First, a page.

I’d like to take up the call of pleasure here and urge you to recognize daily doses of pleasure as the INVESTMENTS they are. Weaving mindful and guilt-free episodes of pleasure into each day not only ratchets up immediate happiness and comfort, but accrues into deep well-being and future resilience to depression, withered heartedness and cultivates an open, calm, creative mind.
Most importantly – honouring pleasure sets us on the path to our own, specific right life. Each person’s pleasure compass is unique and calibrated to their own precise self. I LOVE getting massages and kayaking, but I know many people who (how is it possible??!) don’t. Pleasure is what your native ground is made of. Pleasure is what you experience when you’re on the road to passion and fulfilment (think Teddy.) The signposts are often subtle, so I encourage you to become a connoisseur of your own pleasure. If you like cooking – what about cooking do you like best? The satisfying shomp shomp sound of the chopping, the smells, textures and colours of the food, the sharp shiny knives, sharing your food with others, the memories certain recipes bring up? The more you know yourself and recognize your own patterns and sensations of pleasure the better you’re able to draw out a map to find the source your natural creativity, strengths, talents and affinities spring from.
Feeling lost? Stuck? Angry? Sad? Begin to plot your own pleasure map. Make a love list.
As the Sufi poet Rumi so eloquently spoke, ‘Let yourself be silently drawn by the strong pull of what you really love. It will not lead you astray.’
Think in terms of all your senses. Just as a start, here are some proven ways to bring pleasure into your daily life:
- funny films and books – anything that makes you laugh. Laughter is the best way to break up stodgy headspace. Pay attention to what it is exactly that makes you laugh. It’s fantastic info for your pleasure map.
- hot bath – preferably with scented bubbles, candles and quiet.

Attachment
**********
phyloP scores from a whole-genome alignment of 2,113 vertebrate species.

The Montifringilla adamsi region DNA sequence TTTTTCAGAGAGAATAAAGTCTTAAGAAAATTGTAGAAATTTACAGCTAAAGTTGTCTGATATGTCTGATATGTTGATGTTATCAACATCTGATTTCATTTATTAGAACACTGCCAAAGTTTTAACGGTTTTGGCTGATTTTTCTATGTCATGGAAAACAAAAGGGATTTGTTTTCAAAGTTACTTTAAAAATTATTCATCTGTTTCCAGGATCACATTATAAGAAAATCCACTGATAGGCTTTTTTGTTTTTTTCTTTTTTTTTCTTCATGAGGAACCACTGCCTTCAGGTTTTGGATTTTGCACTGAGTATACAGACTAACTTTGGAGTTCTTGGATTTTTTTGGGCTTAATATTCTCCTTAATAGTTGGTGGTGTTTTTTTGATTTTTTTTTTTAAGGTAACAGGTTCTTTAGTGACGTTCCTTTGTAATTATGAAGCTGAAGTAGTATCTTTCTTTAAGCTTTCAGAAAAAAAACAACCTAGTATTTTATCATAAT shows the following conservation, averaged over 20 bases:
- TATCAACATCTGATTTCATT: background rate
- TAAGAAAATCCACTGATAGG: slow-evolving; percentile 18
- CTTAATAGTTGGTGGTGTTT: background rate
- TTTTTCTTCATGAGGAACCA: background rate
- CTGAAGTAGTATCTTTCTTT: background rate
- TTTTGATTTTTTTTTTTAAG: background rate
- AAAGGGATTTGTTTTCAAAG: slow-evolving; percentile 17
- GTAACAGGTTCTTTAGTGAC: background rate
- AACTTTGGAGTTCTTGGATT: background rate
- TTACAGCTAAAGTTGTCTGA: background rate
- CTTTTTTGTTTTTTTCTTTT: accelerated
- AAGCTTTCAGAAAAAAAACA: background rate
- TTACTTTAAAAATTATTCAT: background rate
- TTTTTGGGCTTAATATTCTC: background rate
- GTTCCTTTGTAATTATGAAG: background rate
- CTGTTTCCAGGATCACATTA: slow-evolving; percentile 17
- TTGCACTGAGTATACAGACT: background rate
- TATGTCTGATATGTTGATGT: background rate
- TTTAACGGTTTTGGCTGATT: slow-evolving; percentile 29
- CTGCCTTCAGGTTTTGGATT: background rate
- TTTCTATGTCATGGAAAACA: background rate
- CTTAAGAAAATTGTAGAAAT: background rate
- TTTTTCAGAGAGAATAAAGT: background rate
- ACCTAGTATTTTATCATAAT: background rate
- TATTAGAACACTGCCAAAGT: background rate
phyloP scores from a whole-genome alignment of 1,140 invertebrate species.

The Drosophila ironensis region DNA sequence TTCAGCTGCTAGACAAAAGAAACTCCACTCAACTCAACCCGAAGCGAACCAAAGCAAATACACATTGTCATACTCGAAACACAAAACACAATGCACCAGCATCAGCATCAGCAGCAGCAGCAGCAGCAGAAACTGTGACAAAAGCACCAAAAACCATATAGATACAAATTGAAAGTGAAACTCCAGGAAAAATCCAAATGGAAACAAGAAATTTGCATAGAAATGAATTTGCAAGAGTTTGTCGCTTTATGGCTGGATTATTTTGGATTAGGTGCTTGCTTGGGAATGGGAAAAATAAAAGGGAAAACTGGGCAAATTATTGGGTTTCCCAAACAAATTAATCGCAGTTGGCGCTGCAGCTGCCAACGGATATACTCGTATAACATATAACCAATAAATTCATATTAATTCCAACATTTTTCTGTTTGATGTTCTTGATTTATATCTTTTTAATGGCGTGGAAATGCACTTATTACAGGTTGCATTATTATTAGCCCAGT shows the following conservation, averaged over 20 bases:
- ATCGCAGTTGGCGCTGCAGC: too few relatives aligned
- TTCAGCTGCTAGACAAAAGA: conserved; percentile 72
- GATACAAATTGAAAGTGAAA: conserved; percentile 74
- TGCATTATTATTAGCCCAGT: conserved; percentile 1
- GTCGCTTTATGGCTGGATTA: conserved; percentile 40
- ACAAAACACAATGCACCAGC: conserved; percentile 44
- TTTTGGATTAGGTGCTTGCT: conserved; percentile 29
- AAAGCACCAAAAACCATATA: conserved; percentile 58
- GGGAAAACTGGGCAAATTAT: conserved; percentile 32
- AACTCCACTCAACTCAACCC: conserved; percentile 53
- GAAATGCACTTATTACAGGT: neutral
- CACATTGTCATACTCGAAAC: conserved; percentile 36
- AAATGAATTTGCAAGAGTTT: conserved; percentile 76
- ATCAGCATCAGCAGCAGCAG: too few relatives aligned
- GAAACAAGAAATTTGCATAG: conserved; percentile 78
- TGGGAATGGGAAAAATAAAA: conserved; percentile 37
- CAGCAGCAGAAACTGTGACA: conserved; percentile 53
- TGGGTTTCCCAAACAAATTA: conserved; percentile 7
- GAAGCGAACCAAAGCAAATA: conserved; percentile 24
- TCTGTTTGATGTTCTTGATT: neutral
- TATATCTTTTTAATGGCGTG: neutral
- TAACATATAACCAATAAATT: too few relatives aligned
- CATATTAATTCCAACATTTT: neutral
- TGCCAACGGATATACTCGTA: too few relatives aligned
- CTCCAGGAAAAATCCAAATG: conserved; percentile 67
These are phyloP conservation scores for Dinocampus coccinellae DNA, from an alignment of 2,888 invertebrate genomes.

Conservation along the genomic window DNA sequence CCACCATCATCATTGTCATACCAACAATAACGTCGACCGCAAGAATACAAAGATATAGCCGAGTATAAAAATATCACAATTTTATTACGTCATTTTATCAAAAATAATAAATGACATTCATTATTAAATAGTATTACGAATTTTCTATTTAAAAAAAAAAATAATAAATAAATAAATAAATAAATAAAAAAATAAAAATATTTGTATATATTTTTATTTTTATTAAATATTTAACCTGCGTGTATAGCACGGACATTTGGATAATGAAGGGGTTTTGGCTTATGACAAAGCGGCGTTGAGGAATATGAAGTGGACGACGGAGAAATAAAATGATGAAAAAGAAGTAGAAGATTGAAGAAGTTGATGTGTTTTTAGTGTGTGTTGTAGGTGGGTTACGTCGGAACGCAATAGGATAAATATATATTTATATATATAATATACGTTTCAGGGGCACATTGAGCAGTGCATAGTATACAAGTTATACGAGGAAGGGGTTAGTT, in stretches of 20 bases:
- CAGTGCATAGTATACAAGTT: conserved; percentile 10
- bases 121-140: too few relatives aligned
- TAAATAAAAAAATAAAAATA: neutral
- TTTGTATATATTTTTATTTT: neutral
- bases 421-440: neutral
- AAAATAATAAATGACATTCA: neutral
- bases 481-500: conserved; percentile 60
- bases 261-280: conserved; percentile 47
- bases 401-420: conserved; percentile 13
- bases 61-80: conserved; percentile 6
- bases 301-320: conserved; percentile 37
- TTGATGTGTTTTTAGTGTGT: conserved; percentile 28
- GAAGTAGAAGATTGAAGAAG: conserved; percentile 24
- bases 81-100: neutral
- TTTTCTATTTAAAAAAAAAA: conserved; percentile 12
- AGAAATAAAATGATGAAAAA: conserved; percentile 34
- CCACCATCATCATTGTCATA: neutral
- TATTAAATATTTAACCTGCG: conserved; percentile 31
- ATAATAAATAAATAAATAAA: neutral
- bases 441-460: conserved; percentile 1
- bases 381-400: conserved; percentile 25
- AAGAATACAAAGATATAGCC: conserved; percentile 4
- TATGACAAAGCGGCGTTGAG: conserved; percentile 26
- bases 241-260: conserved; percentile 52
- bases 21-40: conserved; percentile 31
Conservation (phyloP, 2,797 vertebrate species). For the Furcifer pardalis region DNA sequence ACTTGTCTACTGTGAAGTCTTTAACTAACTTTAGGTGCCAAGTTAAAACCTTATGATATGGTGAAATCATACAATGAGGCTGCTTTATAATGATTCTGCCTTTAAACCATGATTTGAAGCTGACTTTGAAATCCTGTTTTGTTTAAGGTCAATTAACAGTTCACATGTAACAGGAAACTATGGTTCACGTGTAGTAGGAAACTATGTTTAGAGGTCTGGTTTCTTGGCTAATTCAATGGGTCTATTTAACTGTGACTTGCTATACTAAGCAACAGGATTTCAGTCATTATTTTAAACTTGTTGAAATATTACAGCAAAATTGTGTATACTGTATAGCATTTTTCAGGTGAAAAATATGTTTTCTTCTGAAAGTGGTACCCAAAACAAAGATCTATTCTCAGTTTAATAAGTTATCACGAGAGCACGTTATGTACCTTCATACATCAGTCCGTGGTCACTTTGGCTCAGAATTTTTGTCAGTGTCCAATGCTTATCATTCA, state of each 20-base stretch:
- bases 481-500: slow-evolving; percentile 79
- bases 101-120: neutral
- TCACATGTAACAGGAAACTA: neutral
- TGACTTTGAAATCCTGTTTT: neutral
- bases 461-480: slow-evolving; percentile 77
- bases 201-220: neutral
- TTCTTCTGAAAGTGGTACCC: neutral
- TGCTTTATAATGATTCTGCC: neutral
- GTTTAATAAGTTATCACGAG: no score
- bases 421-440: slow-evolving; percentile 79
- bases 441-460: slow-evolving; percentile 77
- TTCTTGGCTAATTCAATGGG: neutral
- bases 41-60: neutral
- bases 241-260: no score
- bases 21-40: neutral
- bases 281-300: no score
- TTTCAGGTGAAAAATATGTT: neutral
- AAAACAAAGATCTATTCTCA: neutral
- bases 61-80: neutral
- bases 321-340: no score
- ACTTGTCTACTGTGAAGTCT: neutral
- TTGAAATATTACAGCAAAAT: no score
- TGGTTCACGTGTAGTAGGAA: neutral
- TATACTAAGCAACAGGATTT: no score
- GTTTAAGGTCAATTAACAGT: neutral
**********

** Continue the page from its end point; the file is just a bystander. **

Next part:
- fresh flowers on your desk or in your entryway greet you with colour, scent and connection to nature.
- sex – beyond the immediate and obvious physical benefits of touch and release, it strengthens connection with your partner which promises further pleasure in all sorts of directions. Scads of new research is also showing that it boosts immunity, reduces pain, reduces prostate cancer risk, helps you sleep better, enhances self-esteem and improves cardiovascular health. Make time for it!
- time with friends. Friends are the people in your life who you feel better for having spent time with. People who enjoy your company, listen to and respect who you are. They tend to reflect back the best version of yourself, and will lovingly call you out if you’ve crossed the line into an unhealthy place. If your drive home is peppered with feelings of inadequacy or other stings – revert to hot bath and start looking around for new friends.
- time in nature. 15 minutes in a park at lunchtime will do. Long hike where you might run into a fox or see hawks is even better.
- keep beautiful artwork within view
- wear soft clothing
- spend time with a dog. They are masters of pleasure.
Once you’ve listed as many pleasurable activities and sensual delights that appeal to you – start to imagine how you might intertwine them to upgrade some not so pleasurable activities.
- If you like the sun and woods – pack a blanket and laptop and complete some of your research/writing from outdoors
- Bring your favourite tea to work with you
- Play great music while you’re cleaning
- If you know there’s a tough day of back to back meetings coming up – ask your child to draw a few surprise pictures to be placed in envelopes which you’ll open at different points throughout the day.
Anything to please and delight you. It’s an investment.